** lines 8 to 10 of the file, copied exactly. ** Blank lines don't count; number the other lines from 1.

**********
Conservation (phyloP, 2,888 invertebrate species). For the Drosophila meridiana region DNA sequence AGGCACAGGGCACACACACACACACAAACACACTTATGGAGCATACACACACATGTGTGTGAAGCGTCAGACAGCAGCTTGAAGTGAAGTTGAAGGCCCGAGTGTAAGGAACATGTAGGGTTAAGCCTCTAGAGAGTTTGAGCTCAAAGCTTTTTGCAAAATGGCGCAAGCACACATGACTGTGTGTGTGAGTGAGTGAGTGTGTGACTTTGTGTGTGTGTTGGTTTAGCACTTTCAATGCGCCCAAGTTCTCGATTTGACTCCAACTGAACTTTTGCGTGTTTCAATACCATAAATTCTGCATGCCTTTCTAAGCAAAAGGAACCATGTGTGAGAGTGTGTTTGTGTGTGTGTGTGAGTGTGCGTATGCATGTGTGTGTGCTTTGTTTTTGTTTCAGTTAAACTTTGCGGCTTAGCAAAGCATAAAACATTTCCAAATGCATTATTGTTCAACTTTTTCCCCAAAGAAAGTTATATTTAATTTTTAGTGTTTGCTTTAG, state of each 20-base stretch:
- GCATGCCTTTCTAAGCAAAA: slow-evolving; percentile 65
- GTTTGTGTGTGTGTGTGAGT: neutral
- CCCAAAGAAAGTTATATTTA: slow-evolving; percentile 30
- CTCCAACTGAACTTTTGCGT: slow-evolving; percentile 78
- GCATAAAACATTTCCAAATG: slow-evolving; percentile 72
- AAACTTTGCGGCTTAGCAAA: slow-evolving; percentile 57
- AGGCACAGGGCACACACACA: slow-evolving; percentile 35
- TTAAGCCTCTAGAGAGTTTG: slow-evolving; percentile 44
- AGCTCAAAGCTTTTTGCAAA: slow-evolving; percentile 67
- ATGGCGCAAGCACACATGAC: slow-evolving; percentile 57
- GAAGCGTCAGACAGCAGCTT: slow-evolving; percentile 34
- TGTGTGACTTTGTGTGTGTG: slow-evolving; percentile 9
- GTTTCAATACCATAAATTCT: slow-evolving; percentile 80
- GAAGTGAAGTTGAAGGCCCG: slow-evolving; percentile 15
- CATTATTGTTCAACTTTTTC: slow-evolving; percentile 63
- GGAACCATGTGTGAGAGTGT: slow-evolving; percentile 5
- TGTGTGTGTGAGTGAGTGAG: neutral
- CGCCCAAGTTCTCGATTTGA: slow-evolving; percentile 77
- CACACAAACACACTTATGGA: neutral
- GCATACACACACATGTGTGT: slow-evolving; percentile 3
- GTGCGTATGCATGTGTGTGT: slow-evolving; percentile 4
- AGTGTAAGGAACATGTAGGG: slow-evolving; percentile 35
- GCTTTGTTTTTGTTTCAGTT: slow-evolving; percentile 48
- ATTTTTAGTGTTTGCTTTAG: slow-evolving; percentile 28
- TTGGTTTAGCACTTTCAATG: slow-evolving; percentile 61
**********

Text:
- AGGCACAGGGCACACACACA: slow-evolving; percentile 35
- TTAAGCCTCTAGAGAGTTTG: slow-evolving; percentile 44
- AGCTCAAAGCTTTTTGCAAA: slow-evolving; percentile 67